What Owning a Cat Teaches You About Agency

Why Cats?

I love cats. Cats are regal, majestic creatures. They defy the laws of science by filling any container they curl up into. They purr, and rub on you, and curl up on your lap to snuggle. I have had cats from the time I was small. I cannot remember meeting a cat I didn’t like, though I’m sure I have. 

I once saw a meme that made me laugh out loud. It said:
“What if the Internet is filled with cats because dog people go outside?”


So, if you’re here on our website, then you are obviously a cat person. 

 

While that may not be true, it is true that if you follow Pet Harmony, you probably care a lot about your pet. You might have a pet whose behavior puzzles you. You may feel frustrated by the behaviors your animal is displaying. I promise to relate my experience with cats to dogs- and to other species, as well.

Cats get a bad reputation. I have heard many people describe cats as jerks. They’re not loyal like dogs. They make their own decisions. They never consider what you need. They’re independent, and they don’t really need us. Cats are lazy and prefer humans to dote on them like the feline gods they are!           

After getting my first two dogs, and becoming a dog trainer, I’ve met many people and dogs. Often, people are happy with their dogs, only wanting to prevent future problems with a new dog. Just as often, however, I’ve run into people who are frustrated with their dog’s behaviors. Since I have been a dog trainer for quite a few years now, I’ve noticed a trend among people unhappy with their dogs. They tell me:

“He never listens to me.”

“She only minds when she wants to.”

“He won’t stop getting on the counter!”

“She nips at me when I try to make her do things.”

I understand those feelings. I know it is frustrating to think you got a man’s best friend, just to find they won’t listen to you, destroy your house, steal your food, or even hurt you. Those feelings are totally and completely valid. When I hear these things, what I understand from it is basically this:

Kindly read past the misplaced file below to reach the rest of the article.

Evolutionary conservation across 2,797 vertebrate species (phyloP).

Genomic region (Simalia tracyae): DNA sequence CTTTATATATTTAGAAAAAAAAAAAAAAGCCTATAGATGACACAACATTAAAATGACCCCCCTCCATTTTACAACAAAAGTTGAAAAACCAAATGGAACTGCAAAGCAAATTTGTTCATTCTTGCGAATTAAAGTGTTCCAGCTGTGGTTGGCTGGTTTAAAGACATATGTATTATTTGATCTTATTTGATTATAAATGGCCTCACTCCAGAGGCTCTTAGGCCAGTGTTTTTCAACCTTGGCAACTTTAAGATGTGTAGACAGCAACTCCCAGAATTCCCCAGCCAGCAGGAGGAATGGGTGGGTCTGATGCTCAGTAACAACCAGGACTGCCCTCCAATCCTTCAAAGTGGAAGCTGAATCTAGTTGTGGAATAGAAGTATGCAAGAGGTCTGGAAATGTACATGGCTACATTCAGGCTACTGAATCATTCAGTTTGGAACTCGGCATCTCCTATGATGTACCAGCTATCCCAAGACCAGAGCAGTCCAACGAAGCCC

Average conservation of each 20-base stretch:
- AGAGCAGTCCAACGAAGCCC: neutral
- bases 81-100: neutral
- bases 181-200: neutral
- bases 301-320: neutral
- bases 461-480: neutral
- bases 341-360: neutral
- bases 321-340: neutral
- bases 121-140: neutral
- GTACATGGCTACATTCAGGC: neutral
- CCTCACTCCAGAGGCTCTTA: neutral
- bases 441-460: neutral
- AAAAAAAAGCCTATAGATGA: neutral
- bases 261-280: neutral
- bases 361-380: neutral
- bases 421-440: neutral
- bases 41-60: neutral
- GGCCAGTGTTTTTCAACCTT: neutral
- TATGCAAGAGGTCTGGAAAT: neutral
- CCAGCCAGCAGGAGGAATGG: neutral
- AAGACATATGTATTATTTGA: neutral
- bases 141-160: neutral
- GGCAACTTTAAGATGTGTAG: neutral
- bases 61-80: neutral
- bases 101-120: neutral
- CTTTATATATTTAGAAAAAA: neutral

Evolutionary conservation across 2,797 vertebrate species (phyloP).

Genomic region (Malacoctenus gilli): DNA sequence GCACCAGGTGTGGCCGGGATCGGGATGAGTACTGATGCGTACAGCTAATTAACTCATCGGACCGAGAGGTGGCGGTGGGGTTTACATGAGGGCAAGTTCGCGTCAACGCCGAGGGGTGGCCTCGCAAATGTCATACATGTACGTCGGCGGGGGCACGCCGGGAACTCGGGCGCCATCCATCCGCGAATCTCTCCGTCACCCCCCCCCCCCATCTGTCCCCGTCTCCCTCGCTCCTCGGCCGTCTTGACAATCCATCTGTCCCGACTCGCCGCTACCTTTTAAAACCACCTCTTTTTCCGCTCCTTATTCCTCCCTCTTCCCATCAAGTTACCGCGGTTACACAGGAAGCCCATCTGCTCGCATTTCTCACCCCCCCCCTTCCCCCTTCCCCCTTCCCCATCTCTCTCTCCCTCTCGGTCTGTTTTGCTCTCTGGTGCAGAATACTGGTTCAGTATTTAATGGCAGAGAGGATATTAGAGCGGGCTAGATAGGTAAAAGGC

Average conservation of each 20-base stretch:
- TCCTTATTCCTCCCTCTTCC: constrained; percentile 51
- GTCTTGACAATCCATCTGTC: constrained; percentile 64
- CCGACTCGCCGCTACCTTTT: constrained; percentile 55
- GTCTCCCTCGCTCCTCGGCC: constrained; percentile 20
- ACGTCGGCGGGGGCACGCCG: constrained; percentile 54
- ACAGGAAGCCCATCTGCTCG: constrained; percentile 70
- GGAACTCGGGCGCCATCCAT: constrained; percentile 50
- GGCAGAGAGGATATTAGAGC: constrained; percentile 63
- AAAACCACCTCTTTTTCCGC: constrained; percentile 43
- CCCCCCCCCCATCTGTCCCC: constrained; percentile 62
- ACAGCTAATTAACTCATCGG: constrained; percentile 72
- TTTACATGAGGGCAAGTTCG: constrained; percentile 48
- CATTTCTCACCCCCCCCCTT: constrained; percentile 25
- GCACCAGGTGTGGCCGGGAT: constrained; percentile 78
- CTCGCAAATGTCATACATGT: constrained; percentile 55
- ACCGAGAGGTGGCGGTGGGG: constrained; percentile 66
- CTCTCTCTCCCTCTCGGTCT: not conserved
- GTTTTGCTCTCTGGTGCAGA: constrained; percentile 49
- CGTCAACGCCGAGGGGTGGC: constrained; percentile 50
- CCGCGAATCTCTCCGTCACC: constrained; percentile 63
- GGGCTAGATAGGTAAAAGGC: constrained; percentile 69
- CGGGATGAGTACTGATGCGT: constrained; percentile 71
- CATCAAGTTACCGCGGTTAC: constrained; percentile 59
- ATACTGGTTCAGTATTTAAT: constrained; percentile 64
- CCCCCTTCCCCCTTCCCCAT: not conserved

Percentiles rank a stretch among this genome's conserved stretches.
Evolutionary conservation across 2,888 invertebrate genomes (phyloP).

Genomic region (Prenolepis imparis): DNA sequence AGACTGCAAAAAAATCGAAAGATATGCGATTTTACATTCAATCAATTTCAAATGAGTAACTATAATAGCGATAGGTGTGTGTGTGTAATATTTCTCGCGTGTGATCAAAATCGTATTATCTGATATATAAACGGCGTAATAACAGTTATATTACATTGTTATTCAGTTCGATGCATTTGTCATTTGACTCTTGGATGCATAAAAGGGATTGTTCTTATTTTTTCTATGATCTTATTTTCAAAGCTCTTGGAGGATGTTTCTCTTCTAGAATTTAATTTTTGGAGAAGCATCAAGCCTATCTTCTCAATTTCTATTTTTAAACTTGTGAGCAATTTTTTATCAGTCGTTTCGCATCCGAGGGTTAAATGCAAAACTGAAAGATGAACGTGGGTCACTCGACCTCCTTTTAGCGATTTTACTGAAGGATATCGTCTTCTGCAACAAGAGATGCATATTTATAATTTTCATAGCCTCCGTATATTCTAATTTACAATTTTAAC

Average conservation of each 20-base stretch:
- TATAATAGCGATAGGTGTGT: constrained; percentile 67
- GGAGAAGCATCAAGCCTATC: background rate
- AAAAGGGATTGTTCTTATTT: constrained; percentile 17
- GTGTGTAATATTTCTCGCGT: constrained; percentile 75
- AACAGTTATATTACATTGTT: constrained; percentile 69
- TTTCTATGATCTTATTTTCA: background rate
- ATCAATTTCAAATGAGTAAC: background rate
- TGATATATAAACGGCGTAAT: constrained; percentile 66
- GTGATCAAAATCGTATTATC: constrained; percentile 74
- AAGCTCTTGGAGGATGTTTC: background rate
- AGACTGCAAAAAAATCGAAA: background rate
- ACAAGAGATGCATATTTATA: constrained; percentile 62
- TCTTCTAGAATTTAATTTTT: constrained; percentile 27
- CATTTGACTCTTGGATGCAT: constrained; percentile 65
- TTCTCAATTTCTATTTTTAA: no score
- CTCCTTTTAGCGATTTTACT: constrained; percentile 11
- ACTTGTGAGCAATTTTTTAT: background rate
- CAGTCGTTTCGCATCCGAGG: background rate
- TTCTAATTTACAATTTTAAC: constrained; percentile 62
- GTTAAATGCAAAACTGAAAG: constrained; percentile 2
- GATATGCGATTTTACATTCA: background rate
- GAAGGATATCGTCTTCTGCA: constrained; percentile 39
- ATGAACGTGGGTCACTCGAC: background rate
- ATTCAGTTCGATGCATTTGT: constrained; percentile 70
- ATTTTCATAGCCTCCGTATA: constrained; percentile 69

Their dog is acting like a cat. Well, a stereotypical one, anyhow.

 

Cats Are a Lesson in Consent. (And Agency)

What I mean when I say that their dog is acting like a cat is really that their dog has opinions. Their dog has things they like and things they dislike. Their dog likes some things better than listening, especially if they don’t understand why they should listen. Dogs are very social creatures. They descend from creatures that worked together to bring down large prey. Wild felines, however, are usually pretty solitary. What that means is though both wild canids and wild felines are individuals with wants and needs, our concept of “dog-ness” includes a certain level of “clinginess” and working for its “master” (which is a strange use of words we can get into another time). We expect dogs to appease us. However, our society’s concept of “cat-ness” is usually aloof and independent.

What a cat really needs, as well as any pet, is agency and consent. Agency is the ability to have control over certain outcomes in your life. This can usually come in the form of choices given to an individual. Consent is the ability to assent to or approve of something, especially something that is happening to oneself. Each of these creates a sense of freedom in the animal. Trapped animals lash out, bite, and scratch. An animal that is given agency will feel more secure, and less likely to lash out.